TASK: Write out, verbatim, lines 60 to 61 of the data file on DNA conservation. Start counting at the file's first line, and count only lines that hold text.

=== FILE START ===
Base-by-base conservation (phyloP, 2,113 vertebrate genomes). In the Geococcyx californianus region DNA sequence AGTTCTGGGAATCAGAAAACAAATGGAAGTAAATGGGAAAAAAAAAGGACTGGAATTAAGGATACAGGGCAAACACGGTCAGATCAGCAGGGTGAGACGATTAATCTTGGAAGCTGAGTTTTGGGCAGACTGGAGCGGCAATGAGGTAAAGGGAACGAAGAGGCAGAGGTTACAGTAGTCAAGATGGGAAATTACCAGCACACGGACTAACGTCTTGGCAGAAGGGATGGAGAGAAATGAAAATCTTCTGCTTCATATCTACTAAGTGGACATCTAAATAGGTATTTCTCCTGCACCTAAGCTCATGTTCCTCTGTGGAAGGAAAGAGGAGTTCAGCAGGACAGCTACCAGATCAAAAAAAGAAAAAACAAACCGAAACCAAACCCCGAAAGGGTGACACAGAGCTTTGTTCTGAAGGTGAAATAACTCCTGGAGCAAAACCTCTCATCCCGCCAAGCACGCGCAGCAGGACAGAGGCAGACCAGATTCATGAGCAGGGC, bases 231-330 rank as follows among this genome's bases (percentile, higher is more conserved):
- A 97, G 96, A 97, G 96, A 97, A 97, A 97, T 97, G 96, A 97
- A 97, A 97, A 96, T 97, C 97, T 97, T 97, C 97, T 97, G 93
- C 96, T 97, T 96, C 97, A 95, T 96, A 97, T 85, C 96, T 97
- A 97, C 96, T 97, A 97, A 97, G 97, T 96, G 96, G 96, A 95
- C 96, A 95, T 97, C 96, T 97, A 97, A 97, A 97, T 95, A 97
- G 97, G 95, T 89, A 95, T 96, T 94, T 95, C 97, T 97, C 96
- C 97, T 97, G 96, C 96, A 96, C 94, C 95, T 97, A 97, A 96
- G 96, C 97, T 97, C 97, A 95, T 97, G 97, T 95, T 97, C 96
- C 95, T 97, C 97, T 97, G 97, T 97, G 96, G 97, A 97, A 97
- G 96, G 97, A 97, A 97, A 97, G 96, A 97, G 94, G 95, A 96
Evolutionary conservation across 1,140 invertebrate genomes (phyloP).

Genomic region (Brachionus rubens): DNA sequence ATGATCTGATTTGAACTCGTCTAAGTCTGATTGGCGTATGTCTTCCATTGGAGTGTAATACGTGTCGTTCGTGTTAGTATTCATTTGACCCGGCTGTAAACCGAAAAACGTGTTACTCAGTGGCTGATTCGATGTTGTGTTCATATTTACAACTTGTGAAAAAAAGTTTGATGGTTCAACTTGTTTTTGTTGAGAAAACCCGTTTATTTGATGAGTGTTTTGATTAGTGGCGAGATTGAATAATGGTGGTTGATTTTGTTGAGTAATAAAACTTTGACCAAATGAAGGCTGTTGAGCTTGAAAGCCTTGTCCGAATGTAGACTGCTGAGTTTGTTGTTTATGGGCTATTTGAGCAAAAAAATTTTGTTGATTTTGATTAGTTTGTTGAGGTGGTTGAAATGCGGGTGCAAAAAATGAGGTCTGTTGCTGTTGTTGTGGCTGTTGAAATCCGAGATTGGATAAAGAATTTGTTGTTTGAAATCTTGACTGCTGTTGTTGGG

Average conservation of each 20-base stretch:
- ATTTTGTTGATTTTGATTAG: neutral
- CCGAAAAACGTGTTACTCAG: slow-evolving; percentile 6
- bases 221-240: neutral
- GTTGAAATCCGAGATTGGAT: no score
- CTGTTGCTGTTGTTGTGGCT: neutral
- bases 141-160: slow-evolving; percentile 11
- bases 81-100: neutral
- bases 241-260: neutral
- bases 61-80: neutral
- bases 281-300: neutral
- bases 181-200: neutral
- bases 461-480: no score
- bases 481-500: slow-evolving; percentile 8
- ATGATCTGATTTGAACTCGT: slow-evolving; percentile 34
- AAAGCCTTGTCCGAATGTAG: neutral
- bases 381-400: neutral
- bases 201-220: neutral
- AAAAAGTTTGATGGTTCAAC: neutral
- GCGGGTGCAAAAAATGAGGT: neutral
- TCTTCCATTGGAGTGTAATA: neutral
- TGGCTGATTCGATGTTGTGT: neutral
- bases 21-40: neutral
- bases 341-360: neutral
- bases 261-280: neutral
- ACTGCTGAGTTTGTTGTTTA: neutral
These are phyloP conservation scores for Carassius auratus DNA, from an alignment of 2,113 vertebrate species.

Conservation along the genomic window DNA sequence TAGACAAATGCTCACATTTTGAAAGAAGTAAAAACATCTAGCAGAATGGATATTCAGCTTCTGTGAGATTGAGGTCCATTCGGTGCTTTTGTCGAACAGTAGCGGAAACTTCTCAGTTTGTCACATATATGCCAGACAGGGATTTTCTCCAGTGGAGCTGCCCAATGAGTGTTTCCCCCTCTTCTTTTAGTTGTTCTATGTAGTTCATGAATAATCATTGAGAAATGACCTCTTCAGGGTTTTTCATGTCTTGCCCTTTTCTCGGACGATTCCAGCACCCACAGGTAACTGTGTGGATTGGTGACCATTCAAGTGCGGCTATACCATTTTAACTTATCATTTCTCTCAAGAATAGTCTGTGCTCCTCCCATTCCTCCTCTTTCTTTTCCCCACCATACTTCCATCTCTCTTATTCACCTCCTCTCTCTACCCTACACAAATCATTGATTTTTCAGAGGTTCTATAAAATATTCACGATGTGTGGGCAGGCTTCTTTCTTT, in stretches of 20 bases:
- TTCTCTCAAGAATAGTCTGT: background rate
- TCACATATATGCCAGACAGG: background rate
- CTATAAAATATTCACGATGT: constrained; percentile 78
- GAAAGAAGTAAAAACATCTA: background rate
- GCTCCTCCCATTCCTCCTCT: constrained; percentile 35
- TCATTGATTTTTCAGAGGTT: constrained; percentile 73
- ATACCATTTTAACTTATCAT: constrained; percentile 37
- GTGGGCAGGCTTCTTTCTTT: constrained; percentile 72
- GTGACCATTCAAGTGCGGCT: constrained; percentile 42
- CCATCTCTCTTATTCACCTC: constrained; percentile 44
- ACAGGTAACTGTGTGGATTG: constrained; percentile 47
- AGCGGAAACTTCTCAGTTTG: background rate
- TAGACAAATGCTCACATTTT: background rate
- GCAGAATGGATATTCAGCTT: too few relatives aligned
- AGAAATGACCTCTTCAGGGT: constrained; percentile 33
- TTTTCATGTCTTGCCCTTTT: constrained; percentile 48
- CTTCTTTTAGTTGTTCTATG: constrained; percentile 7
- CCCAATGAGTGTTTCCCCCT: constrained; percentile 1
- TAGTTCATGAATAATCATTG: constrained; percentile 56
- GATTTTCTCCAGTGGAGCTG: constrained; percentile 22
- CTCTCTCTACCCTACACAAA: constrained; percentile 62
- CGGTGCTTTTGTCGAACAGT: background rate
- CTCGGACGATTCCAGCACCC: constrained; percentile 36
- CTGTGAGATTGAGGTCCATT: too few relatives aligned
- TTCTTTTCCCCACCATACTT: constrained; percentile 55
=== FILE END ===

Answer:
- TAGTTCATGAATAATCATTG: constrained; percentile 56
- GATTTTCTCCAGTGGAGCTG: constrained; percentile 22